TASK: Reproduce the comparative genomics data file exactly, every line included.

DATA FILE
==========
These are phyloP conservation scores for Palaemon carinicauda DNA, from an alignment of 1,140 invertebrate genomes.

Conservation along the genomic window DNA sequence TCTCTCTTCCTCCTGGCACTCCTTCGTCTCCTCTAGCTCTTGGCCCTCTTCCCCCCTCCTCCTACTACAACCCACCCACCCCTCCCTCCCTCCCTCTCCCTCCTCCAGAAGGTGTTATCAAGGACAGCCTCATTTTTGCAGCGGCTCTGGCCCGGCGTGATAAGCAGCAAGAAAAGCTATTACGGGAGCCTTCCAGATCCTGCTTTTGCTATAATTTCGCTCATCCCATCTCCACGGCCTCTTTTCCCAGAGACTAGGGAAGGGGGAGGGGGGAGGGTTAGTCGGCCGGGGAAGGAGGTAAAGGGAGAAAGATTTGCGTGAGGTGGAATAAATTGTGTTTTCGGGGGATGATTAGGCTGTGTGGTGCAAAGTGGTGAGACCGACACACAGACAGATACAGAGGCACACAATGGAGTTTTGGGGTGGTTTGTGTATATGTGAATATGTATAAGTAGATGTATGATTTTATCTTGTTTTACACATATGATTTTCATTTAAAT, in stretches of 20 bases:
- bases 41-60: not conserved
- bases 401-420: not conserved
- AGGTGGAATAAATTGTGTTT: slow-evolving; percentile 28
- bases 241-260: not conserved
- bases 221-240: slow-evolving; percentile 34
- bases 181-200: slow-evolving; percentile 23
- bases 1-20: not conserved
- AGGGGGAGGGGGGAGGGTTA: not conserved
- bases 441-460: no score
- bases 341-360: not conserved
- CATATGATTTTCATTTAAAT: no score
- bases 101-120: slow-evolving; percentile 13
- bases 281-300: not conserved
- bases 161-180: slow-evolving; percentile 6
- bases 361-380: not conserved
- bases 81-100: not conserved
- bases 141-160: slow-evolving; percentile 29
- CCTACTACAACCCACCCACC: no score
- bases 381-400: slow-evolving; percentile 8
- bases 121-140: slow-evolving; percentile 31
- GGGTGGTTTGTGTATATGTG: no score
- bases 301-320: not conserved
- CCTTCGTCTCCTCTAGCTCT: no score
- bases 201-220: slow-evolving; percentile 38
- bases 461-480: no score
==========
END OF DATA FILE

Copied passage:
These are phyloP conservation scores for Palaemon carinicauda DNA, from an alignment of 1,140 invertebrate genomes.

Conservation along the genomic window DNA sequence TCTCTCTTCCTCCTGGCACTCCTTCGTCTCCTCTAGCTCTTGGCCCTCTTCCCCCCTCCTCCTACTACAACCCACCCACCCCTCCCTCCCTCCCTCTCCCTCCTCCAGAAGGTGTTATCAAGGACAGCCTCATTTTTGCAGCGGCTCTGGCCCGGCGTGATAAGCAGCAAGAAAAGCTATTACGGGAGCCTTCCAGATCCTGCTTTTGCTATAATTTCGCTCATCCCATCTCCACGGCCTCTTTTCCCAGAGACTAGGGAAGGGGGAGGGGGGAGGGTTAGTCGGCCGGGGAAGGAGGTAAAGGGAGAAAGATTTGCGTGAGGTGGAATAAATTGTGTTTTCGGGGGATGATTAGGCTGTGTGGTGCAAAGTGGTGAGACCGACACACAGACAGATACAGAGGCACACAATGGAGTTTTGGGGTGGTTTGTGTATATGTGAATATGTATAAGTAGATGTATGATTTTATCTTGTTTTACACATATGATTTTCATTTAAAT, in stretches of 20 bases:
- bases 41-60: not conserved
- bases 401-420: not conserved
- AGGTGGAATAAATTGTGTTT: slow-evolving; percentile 28
- bases 241-260: not conserved
- bases 221-240: slow-evolving; percentile 34
- bases 181-200: slow-evolving; percentile 23
- bases 1-20: not conserved
- AGGGGGAGGGGGGAGGGTTA: not conserved
- bases 441-460: no score
- bases 341-360: not conserved
- CATATGATTTTCATTTAAAT: no score
- bases 101-120: slow-evolving; percentile 13
- bases 281-300: not conserved
- bases 161-180: slow-evolving; percentile 6
- bases 361-380: not conserved
- bases 81-100: not conserved
- bases 141-160: slow-evolving; percentile 29
- CCTACTACAACCCACCCACC: no score
- bases 381-400: slow-evolving; percentile 8
- bases 121-140: slow-evolving; percentile 31
- GGGTGGTTTGTGTATATGTG: no score
- bases 301-320: not conserved
- CCTTCGTCTCCTCTAGCTCT: no score
- bases 201-220: slow-evolving; percentile 38
- bases 461-480: no score